Case presentation

A 63-year-old, Caucasian and thin (BMI 17.06 kg/m3) female presented to the emergency department for 2 months of progressively worsening shortness of breath, loss of appetite, and weight loss (15 pounds). She also reported worsening fatigue limiting her ability to exercise, and also dyspnea with mild-moderate exertion. The patient denied any additional constitutional symptoms. Medical history was notable for hypothyroidism secondary to Hashimoto thyroiditis and well-controlled essential hypertension. Patient was up to date on screening tests including a negative colonoscopy 3 months prior. Social history included intermittent social tobacco use (defined as using 1–2 cigarettes in a setting, while at parties or social gatherings over a 5-year period in her early 30 s). Additional pertinent history included occasional alcohol use, no illicit drug use, and a healthy lifestyle with focus on healthy eating and outdoor bicycling. Family history was only notable for type II diabetes mellitus and obesity.

One week before admission, the patient underwent primary care directed evaluation for symptoms noted above with a computed tomography angiogram (CTA). Results showed diffuse nodular opacities throughout the lungs bilaterally with areas of coalescence and no lymphovascular invasion (Fig. 1C, D). On admission, the differential included infectious versus inflammatory processes, interstitial lung disease, or lymphangitic carcinomatosis. The patient was considered high risk for fungal and atypical mycobacterial infections due to living in mid-west and thin body habitus. Vitals upon admission included a temperature of 37.6 °C (99.6 Fahrenheit), blood pressure of 138/92 mmHg, heart rate of 116, respiratory rate of 39, and oxygen saturation of 97%. Comprehensive metabolic panel was notable for a sodium of 134 mmol/L (N: 136–145), lactic acid of 2.0 mmol/L (N: 0.5–1.9), alanine transaminase (ALT) 54 U/L (N: less than 33), and alkaline phosphatase 140 U/L (N: 35–104). Further studies included a procalcitonin that was negative at less than 0.05 ng/mL, C-reactive protein (CRP) elevated at 5.3 mg/dL (N: 0.0–5.0), sedimentation rate (ESR) of 80 mm/h (N: 0–20), and complete blood count only notable for an elevated white count of 23.91 × 103/uL (N: 4.0–11.0 × 103) with 95% neutrophils. Urinalysis was negative and imaging was obtained as shown below (Fig. 1A).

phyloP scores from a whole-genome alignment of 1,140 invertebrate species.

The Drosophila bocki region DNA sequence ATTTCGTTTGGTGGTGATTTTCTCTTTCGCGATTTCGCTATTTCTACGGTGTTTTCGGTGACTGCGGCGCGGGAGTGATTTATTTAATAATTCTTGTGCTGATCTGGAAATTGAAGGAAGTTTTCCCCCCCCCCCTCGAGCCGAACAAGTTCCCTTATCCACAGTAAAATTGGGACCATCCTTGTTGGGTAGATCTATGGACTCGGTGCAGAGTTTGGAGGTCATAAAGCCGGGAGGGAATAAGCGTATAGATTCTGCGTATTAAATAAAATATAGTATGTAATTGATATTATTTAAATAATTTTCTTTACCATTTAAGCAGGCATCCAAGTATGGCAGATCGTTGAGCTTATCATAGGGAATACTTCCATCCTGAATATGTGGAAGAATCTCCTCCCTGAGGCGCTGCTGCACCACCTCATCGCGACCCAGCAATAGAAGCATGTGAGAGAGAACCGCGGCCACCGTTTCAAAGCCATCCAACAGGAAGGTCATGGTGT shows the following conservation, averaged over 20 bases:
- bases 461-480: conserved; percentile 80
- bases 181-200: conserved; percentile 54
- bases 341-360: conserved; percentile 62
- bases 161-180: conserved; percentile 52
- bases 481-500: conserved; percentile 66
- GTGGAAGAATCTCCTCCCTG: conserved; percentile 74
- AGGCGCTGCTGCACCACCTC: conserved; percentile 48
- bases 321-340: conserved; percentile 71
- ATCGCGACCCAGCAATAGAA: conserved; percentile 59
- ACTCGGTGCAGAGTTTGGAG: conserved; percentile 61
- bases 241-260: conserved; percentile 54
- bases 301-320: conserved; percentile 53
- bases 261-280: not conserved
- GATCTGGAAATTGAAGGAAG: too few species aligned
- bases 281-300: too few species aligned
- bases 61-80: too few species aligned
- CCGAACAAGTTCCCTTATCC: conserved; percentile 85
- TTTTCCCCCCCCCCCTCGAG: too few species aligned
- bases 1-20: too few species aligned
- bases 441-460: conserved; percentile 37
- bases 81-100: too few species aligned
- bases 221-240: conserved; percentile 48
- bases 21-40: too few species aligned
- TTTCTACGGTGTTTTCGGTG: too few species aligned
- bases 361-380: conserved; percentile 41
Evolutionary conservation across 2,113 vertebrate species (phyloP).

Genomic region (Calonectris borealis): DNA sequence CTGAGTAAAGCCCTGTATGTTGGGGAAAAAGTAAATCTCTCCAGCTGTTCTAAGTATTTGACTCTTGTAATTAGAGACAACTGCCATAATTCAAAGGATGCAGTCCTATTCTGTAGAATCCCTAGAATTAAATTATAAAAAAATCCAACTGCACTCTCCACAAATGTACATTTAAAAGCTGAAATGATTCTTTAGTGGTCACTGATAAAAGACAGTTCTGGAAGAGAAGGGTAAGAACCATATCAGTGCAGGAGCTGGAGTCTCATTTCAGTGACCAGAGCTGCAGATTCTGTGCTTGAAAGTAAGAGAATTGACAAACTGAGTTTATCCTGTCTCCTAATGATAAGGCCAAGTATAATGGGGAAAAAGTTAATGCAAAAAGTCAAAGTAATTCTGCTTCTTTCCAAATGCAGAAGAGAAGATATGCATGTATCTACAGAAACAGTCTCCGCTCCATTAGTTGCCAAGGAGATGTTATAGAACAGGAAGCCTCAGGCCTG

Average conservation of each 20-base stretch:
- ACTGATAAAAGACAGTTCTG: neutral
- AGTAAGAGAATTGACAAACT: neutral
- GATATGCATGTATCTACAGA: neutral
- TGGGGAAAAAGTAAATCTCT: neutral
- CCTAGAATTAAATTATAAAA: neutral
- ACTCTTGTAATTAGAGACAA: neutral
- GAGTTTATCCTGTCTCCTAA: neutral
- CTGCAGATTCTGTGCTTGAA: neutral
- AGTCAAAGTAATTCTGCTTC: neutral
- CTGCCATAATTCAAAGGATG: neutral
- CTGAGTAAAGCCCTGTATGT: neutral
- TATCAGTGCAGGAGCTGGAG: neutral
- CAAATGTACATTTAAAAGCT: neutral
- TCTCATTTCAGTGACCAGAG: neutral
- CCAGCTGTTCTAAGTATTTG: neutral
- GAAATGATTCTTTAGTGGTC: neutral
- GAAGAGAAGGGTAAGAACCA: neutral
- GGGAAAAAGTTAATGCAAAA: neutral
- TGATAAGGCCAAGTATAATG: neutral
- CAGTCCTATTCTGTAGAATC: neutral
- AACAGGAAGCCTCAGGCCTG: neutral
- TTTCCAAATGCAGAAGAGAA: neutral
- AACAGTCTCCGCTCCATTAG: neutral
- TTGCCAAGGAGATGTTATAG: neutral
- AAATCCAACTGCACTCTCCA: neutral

Fig. 1
figure 1

A, B Computed tomography (CT) without contrast with calcium score performed 3 year prior to admission for evaluation of coronary artery disease showing a score of zero in all branches and a 7 mm nodule in the left lower lobe. B Day of admission 1-view chest X-ray (CXR) showing a right pneumothorax with a 3.2 cm pleural separation, prominent diffuse bilateral interstitial alveolar opacities. C, D CT chest with and without contrast showing diffuse nodular opacities throughout the lungs with areas of coalescence, in addition to small bilateral pleural effusions. E Positron emission tomography (PET) showing diffuse hypermetabolic interstitial and airspace abnormality of the lungs without lymphadenopathy (or distant lesions), in addition to right hydropneumothorax and left pleural effusion

The patient was admitted to the pulmonology service for thorough diagnostic evaluation and started on empiric antibiotics. Respiratory film array including SARS-CoV-2, urine streptococcus and legionella antigens, cryptosporidium, cytomegalovirus, histoplasma, aspergillus, herpes simplex virus, and clostridium difficile were performed and were all negative. The patient subsequently underwent a bronchoscopy with right middle lung biopsy and bronchial washings showing lepidic predominant adenocarcinoma, interpreted as primary lesion without stromal or lymphovascular invasion (Fig. 2A). Patient subsequently developed an iatrogenic right apical pneumothorax picked up on post procedure chest X-ray (CXR) showing a right pneumothorax with 3.2 cm pleural separation and prominent diffuse bilateral interstitial alveolar opacities (Fig. 1B). A 14 French right anterior chest tube was placed on suction. This was followed by a positron emission tomography (PET) scan showing diffuse hypermetabolic interstitial and airspace abnormality of the lungs without lymphadenopathy or distant metastatic lesions in addition to right hydropneumothorax and left pleural effusion (Fig. 1E, F).